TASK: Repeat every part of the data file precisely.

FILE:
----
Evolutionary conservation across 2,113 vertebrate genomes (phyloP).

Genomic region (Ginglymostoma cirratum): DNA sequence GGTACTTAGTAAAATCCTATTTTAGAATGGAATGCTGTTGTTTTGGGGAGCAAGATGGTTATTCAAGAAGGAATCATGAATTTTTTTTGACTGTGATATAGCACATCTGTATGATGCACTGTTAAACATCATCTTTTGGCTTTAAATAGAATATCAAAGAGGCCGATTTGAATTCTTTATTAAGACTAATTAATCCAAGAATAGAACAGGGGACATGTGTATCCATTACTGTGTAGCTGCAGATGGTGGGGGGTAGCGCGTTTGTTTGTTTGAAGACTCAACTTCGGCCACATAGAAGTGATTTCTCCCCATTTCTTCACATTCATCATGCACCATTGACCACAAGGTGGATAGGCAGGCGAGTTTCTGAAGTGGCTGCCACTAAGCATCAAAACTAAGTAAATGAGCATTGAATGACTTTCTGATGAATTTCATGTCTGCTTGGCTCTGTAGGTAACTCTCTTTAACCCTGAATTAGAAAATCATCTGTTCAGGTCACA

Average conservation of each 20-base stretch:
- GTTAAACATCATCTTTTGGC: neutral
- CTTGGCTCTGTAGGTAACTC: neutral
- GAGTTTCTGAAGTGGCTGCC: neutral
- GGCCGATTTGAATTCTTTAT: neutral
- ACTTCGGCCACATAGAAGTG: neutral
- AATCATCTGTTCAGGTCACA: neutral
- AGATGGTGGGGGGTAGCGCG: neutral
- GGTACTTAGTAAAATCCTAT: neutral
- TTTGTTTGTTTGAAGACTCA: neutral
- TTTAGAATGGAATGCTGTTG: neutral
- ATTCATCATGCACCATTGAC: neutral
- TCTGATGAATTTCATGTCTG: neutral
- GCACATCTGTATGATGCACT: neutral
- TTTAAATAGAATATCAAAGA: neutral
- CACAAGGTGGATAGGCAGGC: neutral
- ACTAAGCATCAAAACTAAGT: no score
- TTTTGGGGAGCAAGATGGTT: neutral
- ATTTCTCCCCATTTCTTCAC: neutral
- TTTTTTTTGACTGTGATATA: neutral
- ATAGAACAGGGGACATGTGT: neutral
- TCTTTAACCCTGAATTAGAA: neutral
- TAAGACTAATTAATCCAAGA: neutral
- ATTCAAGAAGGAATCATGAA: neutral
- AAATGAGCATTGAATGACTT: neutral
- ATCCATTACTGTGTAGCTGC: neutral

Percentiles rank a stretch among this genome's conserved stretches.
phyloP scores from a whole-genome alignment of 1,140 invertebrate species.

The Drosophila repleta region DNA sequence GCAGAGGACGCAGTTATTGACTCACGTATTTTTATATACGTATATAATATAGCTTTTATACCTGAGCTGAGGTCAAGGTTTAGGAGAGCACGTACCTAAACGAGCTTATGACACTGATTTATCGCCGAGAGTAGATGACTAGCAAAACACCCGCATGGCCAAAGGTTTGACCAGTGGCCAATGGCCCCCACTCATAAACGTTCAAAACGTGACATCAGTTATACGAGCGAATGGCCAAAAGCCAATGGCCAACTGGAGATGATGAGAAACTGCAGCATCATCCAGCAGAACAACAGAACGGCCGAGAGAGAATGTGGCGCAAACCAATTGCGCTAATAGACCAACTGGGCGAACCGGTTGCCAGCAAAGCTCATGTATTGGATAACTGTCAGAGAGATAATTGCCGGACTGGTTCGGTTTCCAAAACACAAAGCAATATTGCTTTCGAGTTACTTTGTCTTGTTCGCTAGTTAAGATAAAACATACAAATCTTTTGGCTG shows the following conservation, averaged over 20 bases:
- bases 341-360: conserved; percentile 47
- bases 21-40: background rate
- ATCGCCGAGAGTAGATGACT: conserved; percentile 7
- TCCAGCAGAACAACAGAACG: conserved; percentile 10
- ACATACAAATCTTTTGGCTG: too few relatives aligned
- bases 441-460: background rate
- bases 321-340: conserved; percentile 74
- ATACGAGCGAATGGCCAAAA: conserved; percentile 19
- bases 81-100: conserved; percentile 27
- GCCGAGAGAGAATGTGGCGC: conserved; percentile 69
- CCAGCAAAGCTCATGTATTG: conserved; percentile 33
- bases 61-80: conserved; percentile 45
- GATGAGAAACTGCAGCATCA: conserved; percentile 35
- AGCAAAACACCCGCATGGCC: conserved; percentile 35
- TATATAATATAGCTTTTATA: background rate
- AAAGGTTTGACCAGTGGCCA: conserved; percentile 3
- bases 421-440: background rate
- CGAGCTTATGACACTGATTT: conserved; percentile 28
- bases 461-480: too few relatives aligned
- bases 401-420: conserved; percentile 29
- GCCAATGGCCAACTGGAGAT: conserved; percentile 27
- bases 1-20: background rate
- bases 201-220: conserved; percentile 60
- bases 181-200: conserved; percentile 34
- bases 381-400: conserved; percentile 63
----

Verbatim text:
Evolutionary conservation across 2,113 vertebrate genomes (phyloP).

Genomic region (Ginglymostoma cirratum): DNA sequence GGTACTTAGTAAAATCCTATTTTAGAATGGAATGCTGTTGTTTTGGGGAGCAAGATGGTTATTCAAGAAGGAATCATGAATTTTTTTTGACTGTGATATAGCACATCTGTATGATGCACTGTTAAACATCATCTTTTGGCTTTAAATAGAATATCAAAGAGGCCGATTTGAATTCTTTATTAAGACTAATTAATCCAAGAATAGAACAGGGGACATGTGTATCCATTACTGTGTAGCTGCAGATGGTGGGGGGTAGCGCGTTTGTTTGTTTGAAGACTCAACTTCGGCCACATAGAAGTGATTTCTCCCCATTTCTTCACATTCATCATGCACCATTGACCACAAGGTGGATAGGCAGGCGAGTTTCTGAAGTGGCTGCCACTAAGCATCAAAACTAAGTAAATGAGCATTGAATGACTTTCTGATGAATTTCATGTCTGCTTGGCTCTGTAGGTAACTCTCTTTAACCCTGAATTAGAAAATCATCTGTTCAGGTCACA

Average conservation of each 20-base stretch:
- GTTAAACATCATCTTTTGGC: neutral
- CTTGGCTCTGTAGGTAACTC: neutral
- GAGTTTCTGAAGTGGCTGCC: neutral
- GGCCGATTTGAATTCTTTAT: neutral
- ACTTCGGCCACATAGAAGTG: neutral
- AATCATCTGTTCAGGTCACA: neutral
- AGATGGTGGGGGGTAGCGCG: neutral
- GGTACTTAGTAAAATCCTAT: neutral
- TTTGTTTGTTTGAAGACTCA: neutral
- TTTAGAATGGAATGCTGTTG: neutral
- ATTCATCATGCACCATTGAC: neutral
- TCTGATGAATTTCATGTCTG: neutral
- GCACATCTGTATGATGCACT: neutral
- TTTAAATAGAATATCAAAGA: neutral
- CACAAGGTGGATAGGCAGGC: neutral
- ACTAAGCATCAAAACTAAGT: no score
- TTTTGGGGAGCAAGATGGTT: neutral
- ATTTCTCCCCATTTCTTCAC: neutral
- TTTTTTTTGACTGTGATATA: neutral
- ATAGAACAGGGGACATGTGT: neutral
- TCTTTAACCCTGAATTAGAA: neutral
- TAAGACTAATTAATCCAAGA: neutral
- ATTCAAGAAGGAATCATGAA: neutral
- AAATGAGCATTGAATGACTT: neutral
- ATCCATTACTGTGTAGCTGC: neutral

Percentiles rank a stretch among this genome's conserved stretches.
phyloP scores from a whole-genome alignment of 1,140 invertebrate species.

The Drosophila repleta region DNA sequence GCAGAGGACGCAGTTATTGACTCACGTATTTTTATATACGTATATAATATAGCTTTTATACCTGAGCTGAGGTCAAGGTTTAGGAGAGCACGTACCTAAACGAGCTTATGACACTGATTTATCGCCGAGAGTAGATGACTAGCAAAACACCCGCATGGCCAAAGGTTTGACCAGTGGCCAATGGCCCCCACTCATAAACGTTCAAAACGTGACATCAGTTATACGAGCGAATGGCCAAAAGCCAATGGCCAACTGGAGATGATGAGAAACTGCAGCATCATCCAGCAGAACAACAGAACGGCCGAGAGAGAATGTGGCGCAAACCAATTGCGCTAATAGACCAACTGGGCGAACCGGTTGCCAGCAAAGCTCATGTATTGGATAACTGTCAGAGAGATAATTGCCGGACTGGTTCGGTTTCCAAAACACAAAGCAATATTGCTTTCGAGTTACTTTGTCTTGTTCGCTAGTTAAGATAAAACATACAAATCTTTTGGCTG shows the following conservation, averaged over 20 bases:
- bases 341-360: conserved; percentile 47
- bases 21-40: background rate
- ATCGCCGAGAGTAGATGACT: conserved; percentile 7
- TCCAGCAGAACAACAGAACG: conserved; percentile 10
- ACATACAAATCTTTTGGCTG: too few relatives aligned
- bases 441-460: background rate
- bases 321-340: conserved; percentile 74
- ATACGAGCGAATGGCCAAAA: conserved; percentile 19
- bases 81-100: conserved; percentile 27
- GCCGAGAGAGAATGTGGCGC: conserved; percentile 69
- CCAGCAAAGCTCATGTATTG: conserved; percentile 33
- bases 61-80: conserved; percentile 45
- GATGAGAAACTGCAGCATCA: conserved; percentile 35
- AGCAAAACACCCGCATGGCC: conserved; percentile 35
- TATATAATATAGCTTTTATA: background rate
- AAAGGTTTGACCAGTGGCCA: conserved; percentile 3
- bases 421-440: background rate
- CGAGCTTATGACACTGATTT: conserved; percentile 28
- bases 461-480: too few relatives aligned
- bases 401-420: conserved; percentile 29
- GCCAATGGCCAACTGGAGAT: conserved; percentile 27
- bases 1-20: background rate
- bases 201-220: conserved; percentile 60
- bases 181-200: conserved; percentile 34
- bases 381-400: conserved; percentile 63